We are finding that clients are increasingly being asked by law enforcement authorities to provide them with personal data about their customers and employees. This request will often be made to further an investigation into an individual suspected of criminal activity, e.g. an employee who is believed to have been committing benefit fraud, has been accused of being engaged in a criminal incident, or is suspected of trying to hoodwink AC-12. 

The question for data controllers is, can we share the personal data with these authorities or not? Understandably, when police are involved and there is a sense of urgency with a request, it can be common to feel pressured into providing the authorities with everything they have asked for. However, data subjects have data privacy rights and data controllers should be considerate when determining whether to hand over the data. 

The UK GDPR states that data controllers may share personal data with a law enforcement authority provided it is necessary and proportionate to do so. It is important to consider if the data requested is necessary for the outlined law enforcement purposes. Although enforcement authorities will hopefully be following the letter of the law, occasionally requests can stray beyond the remit of the purported investigation. Be sure to consider: is the data that is being requested going to be useful to the investigation? Could the investigation be carried out without the information being shared?

 As an example, the fraud office of HMRC could request an employee’s payslips, personnel file, and employment contract in order to investigate allegations that an employee is fraudulently claiming a benefit from the HMRC. Providing the entire record would be unnecessary, disproportionate, and a breach of the UK GDPR. Instead, you would need to consider the information that would be required as evidence. It is likely that the duration of employment and the salary that has been paid during that time is all that is required. This should be provided in the first instance, and more data should only be provided if the authority can demonstrate that this is necessary.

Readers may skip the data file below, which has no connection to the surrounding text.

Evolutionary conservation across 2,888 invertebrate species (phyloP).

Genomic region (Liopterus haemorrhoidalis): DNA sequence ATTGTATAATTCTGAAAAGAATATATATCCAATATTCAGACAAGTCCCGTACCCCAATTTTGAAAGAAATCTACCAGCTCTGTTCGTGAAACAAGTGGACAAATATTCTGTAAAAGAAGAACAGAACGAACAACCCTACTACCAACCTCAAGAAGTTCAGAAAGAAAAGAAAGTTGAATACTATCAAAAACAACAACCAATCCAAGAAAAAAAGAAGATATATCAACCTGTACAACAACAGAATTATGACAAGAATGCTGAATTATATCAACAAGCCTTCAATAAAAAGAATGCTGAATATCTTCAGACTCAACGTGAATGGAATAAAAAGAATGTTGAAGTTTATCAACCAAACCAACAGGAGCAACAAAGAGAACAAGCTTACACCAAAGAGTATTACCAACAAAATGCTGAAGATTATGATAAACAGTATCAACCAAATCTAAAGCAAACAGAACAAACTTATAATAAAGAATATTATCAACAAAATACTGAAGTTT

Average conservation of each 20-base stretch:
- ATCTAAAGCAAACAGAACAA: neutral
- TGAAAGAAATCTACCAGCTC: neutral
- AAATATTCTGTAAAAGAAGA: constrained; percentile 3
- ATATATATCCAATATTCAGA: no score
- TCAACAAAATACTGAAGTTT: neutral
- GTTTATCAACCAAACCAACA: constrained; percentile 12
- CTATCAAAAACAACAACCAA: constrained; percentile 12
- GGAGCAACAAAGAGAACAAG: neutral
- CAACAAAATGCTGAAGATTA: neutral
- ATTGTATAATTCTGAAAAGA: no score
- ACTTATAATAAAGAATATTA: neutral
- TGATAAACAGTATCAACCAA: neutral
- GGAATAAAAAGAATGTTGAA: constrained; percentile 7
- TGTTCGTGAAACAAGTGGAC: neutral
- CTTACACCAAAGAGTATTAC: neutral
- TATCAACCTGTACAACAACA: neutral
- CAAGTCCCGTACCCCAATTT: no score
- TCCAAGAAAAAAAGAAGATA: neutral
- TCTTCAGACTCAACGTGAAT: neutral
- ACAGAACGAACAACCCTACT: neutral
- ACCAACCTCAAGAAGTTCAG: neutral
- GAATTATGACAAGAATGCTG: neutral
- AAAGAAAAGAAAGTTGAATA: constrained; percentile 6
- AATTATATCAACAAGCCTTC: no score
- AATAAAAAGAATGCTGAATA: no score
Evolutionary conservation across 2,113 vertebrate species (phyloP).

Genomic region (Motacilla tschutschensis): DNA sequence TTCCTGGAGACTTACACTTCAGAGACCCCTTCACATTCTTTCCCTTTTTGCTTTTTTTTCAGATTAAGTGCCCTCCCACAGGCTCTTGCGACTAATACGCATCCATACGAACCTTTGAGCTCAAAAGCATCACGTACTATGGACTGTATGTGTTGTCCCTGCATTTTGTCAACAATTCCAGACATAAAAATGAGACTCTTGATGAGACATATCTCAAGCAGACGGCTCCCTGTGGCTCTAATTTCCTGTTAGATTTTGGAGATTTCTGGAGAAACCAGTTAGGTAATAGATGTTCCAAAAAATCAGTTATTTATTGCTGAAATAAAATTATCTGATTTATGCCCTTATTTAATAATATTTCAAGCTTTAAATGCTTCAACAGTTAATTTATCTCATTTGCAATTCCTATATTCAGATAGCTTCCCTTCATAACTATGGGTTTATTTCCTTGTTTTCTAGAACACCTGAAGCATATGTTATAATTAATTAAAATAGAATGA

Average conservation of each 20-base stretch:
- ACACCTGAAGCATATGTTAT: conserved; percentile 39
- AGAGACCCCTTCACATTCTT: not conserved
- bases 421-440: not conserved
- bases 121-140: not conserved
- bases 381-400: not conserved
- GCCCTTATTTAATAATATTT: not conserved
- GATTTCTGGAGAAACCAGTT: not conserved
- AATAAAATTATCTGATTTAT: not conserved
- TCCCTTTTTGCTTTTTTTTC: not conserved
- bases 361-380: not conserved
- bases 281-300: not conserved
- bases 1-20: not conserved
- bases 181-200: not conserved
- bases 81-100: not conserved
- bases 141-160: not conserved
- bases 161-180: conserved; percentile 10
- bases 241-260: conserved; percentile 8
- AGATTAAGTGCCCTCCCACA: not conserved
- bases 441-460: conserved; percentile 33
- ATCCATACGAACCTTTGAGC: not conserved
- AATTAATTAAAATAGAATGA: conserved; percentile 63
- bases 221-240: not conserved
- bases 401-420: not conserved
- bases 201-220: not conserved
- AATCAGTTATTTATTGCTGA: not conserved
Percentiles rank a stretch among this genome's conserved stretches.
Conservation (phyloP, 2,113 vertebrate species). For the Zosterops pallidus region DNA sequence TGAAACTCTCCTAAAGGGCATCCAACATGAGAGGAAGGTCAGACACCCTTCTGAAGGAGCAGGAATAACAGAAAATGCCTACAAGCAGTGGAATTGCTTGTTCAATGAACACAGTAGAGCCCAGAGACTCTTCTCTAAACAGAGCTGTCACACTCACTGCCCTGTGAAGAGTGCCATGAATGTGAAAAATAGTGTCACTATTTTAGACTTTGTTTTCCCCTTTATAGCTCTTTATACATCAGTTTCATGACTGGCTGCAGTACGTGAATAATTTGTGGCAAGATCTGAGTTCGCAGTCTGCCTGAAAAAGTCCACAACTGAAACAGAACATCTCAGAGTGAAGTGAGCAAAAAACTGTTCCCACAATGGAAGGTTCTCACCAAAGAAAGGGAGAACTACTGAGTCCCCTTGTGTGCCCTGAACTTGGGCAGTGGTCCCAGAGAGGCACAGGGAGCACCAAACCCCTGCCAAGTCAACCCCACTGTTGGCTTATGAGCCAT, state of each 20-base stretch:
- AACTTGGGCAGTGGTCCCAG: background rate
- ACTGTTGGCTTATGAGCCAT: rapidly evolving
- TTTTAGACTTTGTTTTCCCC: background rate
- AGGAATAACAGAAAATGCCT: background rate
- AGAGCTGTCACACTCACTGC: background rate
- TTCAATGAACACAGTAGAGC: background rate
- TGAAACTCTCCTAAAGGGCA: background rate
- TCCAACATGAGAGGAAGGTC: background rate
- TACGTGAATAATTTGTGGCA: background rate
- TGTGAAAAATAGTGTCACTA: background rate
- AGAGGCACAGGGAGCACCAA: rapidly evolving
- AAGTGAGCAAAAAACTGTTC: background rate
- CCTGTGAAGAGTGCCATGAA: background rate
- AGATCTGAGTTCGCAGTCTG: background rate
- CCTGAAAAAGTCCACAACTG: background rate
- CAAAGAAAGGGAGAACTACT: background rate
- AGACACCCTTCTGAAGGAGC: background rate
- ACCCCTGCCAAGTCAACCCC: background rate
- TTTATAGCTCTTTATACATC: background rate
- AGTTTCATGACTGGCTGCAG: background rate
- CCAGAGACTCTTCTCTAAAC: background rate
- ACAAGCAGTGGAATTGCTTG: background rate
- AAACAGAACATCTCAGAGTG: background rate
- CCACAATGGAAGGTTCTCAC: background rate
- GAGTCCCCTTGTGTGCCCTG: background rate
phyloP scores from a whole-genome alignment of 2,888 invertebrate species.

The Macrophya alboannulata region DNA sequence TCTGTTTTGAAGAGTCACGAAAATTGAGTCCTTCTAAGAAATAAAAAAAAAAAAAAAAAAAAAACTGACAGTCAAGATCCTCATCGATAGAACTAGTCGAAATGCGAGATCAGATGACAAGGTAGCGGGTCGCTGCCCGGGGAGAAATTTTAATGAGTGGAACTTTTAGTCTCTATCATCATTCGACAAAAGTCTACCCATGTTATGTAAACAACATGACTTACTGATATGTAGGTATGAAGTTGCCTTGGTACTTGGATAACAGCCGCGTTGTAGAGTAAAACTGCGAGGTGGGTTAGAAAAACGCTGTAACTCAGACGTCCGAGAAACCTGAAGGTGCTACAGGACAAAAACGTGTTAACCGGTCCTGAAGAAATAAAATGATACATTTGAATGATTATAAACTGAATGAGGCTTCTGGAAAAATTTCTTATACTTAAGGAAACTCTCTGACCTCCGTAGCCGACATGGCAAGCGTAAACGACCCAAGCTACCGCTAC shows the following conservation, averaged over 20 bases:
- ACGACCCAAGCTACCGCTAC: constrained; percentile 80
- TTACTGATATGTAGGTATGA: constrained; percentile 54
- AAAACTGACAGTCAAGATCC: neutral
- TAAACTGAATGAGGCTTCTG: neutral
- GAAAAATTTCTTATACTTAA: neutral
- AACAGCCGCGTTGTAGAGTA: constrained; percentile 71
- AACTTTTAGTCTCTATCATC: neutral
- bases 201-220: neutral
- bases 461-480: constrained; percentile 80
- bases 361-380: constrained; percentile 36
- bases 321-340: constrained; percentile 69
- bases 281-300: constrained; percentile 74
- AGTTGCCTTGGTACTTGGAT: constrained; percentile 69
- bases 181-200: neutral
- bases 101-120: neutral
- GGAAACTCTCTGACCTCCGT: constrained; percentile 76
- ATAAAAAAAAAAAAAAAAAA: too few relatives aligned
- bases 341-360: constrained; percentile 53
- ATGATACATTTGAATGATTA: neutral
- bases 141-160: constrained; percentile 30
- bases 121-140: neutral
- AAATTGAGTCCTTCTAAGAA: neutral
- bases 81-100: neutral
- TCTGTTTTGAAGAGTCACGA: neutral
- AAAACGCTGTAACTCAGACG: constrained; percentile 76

In some instances the law enforcement authority will request data without giving any background information at all. In these cases, rather than risk a UK GDPR breach in handing over data without reason, first ask the law enforcement authority for the reason, explaining the ICO requires you to have lawful basis to hand over the data. If this is not forthcoming or cannot be disclosed, best practice would be to wait for an order requiring certain information to be provided.

 The ICO have recognised that no two cases will be the same, and that it may be difficult for a data controller to determine which personal data they should provide to law enforcement authorities. The ICO have therefore developed a useful toolkit to assist in determining which data should be provided upon request. Alongside the use of the tool, data controllers should assess any requests critically, considering the implications of data protection law when a request is received. In providing necessary information, data controllers can do their bit to help nick bent coppers, as well as assist in more run of the mill investigations!